Efforts to ease the symptoms of autism are beginning to ramp up, with promising candidates in various stages of testing.

Species shift: Bacteria of the genus Bifidobacterium become more abundant in the gut of children who receive a microbial transplant.
Scimat / Science Source

Microbial transplant may treat gut, social problems

by  /  22 March 2017
Replacing the microbes that inhabit the gut may ease digestive troubles and social difficulties in children with autism.
Features / Deep Dive
Spectum_Opener copy

Meet the newest contestant in the scientific rat race

by  /  15 March 2017
Mice have long been the mainstay of autism research, but a small group of scientists say rats are the superior choice. Rats are bigger, smarter, friendlier — and a lot more fun.
Pair bonding: Babies with Prader-Willi syndrome who receive oxytocin show improved interactions with their mothers.Monashee Alonso / Getty Images

Oxytocin boosts social skills in autism-related syndrome

by  /  15 March 2017
One week of treatment with the hormone oxytocin improves social skills and feeding in infants with Prader-Willi syndrome.
March 2017
Boy holds tennis racket on court with teacher
Opinion / Viewpoint

Tennis program serves up benefits for children with autism

by  /  7 March 2017

Tennis is a social game, requiring players to predict and respond to their opponent’s behavior. That may help some children with autism.

February 2017
Courtesy Everett Collection
Opinion / Viewpoint

Animated sidekick connects parents to children with autism

by  /  21 February 2017

In a new type of therapy for autism, parents talk or type into their phone or computer, and their words emerge in the voice of an animated character.

Features / Webinars

Webinar: Deborah Fein discusses an ‘optimal outcome’ in autism

26 April 2017

Reserve your spot for this webinar. Register now.

Photography by Vanessa McKeown
Features / Deep Dive

Why don’t we have better drugs for autism?

by  /  15 February 2017

Clinical trials for autism drugs have been plagued with problems: bad design, the wrong measures, too broad a range of participants. All that is finally starting to change.

Photography by Vanessa McKeown
Opinion / Q&A

Questions for Gahan Pandina: New tool may aid autism trials

by  /  14 February 2017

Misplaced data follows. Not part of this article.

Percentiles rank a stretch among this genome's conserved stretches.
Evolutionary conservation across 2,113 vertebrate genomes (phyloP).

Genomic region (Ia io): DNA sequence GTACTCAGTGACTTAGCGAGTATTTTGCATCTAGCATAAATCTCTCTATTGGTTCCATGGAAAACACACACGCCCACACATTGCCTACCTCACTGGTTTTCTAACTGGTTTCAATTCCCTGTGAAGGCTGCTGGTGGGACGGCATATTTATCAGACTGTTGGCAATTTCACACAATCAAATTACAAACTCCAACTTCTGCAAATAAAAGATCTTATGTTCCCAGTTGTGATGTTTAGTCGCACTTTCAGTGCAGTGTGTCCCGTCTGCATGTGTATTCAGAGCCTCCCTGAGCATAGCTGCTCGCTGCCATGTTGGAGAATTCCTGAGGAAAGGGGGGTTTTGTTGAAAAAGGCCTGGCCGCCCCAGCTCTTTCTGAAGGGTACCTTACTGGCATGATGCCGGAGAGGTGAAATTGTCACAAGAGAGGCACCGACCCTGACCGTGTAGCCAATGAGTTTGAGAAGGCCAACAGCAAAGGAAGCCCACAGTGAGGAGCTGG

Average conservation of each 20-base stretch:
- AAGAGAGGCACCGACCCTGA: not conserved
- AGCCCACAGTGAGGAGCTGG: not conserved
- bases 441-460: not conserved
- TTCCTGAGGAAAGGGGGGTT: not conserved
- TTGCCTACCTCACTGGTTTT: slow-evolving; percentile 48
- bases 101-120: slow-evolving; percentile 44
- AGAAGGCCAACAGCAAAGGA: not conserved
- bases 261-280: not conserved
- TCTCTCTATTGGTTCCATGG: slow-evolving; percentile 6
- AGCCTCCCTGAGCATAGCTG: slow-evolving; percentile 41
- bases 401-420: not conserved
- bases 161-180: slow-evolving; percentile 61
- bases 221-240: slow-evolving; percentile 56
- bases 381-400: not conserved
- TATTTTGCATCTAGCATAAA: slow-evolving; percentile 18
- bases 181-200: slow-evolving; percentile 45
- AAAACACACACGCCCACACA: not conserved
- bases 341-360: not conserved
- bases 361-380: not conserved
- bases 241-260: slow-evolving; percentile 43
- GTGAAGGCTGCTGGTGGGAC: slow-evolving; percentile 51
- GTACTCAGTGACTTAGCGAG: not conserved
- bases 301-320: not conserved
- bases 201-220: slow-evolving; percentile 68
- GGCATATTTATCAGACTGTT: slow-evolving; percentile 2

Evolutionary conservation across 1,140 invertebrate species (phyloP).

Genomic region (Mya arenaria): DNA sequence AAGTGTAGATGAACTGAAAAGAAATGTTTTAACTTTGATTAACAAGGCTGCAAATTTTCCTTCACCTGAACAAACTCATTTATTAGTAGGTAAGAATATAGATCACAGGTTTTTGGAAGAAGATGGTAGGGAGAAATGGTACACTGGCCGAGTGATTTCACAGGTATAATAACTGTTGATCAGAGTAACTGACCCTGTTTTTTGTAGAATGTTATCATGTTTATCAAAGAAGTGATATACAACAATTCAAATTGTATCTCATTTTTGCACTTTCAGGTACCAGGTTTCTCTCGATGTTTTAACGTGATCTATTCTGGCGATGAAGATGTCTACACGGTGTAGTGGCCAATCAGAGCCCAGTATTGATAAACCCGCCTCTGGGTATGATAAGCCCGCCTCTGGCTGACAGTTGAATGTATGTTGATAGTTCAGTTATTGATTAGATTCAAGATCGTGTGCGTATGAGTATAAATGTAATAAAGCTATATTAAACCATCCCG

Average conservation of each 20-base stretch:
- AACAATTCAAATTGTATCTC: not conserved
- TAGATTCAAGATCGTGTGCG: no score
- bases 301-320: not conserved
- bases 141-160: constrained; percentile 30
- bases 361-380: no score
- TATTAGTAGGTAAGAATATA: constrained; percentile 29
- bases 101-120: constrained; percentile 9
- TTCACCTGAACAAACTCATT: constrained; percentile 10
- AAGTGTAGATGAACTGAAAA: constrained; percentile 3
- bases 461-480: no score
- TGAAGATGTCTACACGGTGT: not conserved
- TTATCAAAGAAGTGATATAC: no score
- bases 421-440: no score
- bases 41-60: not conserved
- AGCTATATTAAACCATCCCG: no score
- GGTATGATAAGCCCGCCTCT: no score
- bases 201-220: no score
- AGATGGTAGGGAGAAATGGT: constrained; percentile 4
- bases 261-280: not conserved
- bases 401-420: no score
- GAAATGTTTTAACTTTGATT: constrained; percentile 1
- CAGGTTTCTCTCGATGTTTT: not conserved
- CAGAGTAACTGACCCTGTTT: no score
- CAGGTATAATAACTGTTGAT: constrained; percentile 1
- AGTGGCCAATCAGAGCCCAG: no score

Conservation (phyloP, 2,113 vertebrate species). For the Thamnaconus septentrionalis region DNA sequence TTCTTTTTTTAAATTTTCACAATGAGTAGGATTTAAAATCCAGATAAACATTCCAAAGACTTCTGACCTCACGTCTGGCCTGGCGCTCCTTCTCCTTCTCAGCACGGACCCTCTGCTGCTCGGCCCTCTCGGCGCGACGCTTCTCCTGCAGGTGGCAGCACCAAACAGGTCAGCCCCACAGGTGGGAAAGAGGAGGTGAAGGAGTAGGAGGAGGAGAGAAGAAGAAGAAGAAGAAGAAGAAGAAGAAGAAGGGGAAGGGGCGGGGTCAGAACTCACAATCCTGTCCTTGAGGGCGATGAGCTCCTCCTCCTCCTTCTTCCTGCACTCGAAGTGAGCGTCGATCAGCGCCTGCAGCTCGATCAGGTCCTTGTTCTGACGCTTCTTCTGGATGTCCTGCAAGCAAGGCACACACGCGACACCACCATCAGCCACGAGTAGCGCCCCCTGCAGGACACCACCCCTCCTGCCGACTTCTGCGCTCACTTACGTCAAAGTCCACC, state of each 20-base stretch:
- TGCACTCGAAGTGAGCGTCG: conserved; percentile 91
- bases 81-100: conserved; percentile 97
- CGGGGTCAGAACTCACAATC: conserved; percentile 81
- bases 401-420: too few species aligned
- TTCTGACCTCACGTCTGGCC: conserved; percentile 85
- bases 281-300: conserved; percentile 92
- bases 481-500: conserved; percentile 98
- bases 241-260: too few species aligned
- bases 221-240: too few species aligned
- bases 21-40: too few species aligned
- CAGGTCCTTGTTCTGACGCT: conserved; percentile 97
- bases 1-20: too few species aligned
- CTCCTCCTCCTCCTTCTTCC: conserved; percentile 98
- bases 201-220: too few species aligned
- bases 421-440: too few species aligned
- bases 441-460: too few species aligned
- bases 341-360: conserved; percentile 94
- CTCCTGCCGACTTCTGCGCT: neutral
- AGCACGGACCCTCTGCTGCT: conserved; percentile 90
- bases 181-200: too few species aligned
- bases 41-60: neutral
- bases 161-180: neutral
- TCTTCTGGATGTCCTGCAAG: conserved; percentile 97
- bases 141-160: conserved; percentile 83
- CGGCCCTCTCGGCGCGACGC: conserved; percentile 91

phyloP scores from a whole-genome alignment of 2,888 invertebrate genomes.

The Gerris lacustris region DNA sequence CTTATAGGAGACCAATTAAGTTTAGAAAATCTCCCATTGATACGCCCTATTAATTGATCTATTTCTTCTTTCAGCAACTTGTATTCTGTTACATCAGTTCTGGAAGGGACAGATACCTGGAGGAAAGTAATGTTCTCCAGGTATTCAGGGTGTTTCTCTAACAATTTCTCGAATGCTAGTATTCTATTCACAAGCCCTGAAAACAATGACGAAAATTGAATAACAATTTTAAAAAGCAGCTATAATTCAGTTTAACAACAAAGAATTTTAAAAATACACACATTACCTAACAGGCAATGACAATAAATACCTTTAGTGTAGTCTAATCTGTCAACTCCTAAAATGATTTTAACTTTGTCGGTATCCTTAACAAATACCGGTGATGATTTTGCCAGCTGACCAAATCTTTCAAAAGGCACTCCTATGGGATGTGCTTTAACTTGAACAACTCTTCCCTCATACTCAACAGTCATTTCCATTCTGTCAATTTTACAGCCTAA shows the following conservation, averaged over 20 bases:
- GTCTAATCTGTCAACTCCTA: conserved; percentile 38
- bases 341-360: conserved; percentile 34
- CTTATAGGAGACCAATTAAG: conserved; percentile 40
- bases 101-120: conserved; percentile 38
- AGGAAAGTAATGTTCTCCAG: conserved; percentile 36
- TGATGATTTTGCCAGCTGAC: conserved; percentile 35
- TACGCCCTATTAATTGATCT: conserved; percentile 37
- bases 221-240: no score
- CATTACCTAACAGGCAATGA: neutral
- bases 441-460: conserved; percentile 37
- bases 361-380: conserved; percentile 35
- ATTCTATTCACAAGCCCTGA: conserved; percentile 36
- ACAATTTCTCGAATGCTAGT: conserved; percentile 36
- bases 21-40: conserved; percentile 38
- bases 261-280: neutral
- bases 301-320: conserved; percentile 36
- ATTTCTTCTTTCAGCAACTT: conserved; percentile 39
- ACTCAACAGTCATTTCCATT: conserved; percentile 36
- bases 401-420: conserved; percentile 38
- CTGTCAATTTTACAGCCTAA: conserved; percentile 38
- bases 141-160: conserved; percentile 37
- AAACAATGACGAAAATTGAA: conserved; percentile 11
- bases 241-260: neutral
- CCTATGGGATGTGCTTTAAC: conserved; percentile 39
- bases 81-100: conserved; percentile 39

A new ‘knowledge engine’ collects reams of behavioral and sensory data to create highly sensitive outcome measures for autism drugs.

Features / Deep Dive

This is a story of autism in small-town America

by  /  1 February 2017

Rural living can be wonderful: community, friendly faces, a slower pace of life. But when there’s autism in the family, it can be tough.

January 2017
Brain boost: A virus that delivers pieces of RNA (green) to cells boosts expression of the FOXG1 gene (red) in a mouse brain.

New approach may treat autism by dialing up genes

by  /  26 January 2017

Injecting tiny pieces of RNA into the brain may someday serve as a therapy for certain forms of autism.


Drugmakers manipulate orphan drug rules to create monopolies

by , ,  /  24 January 2017

The system intended to help those with rare diseases is being manipulated by drugmakers to maximize profits and to protect niche markets for medicines that millions of people already take — and it’s all legal.

Pep Boatella

Experimental autism treatments put to test in real world

by  /  16 January 2017

Researchers are modifying autism therapies for the various communities tasked with implementing them — a move they hope will make treatments more effective for and accessible to all children.

Moving target: Brain waves known as beta oscillations reflect brain activity that controls body movements and may signal telltale changes in DNA.AJPhoto / Science Source

Brain-wave patterns distinguish dup15q syndrome

by  /  13 January 2017

Children with an extra copy of the 15q11-13 chromosomal region, the second most common genetic abnormality in people with autism, have unusually strong brain waves called beta oscillations. The preliminary findings, presented Friday at the Dup15q Alliance Scientific Meeting in Orlando, Florida, suggest that beta oscillations could distinguish children with dup15q syndrome from those with other forms of autism.

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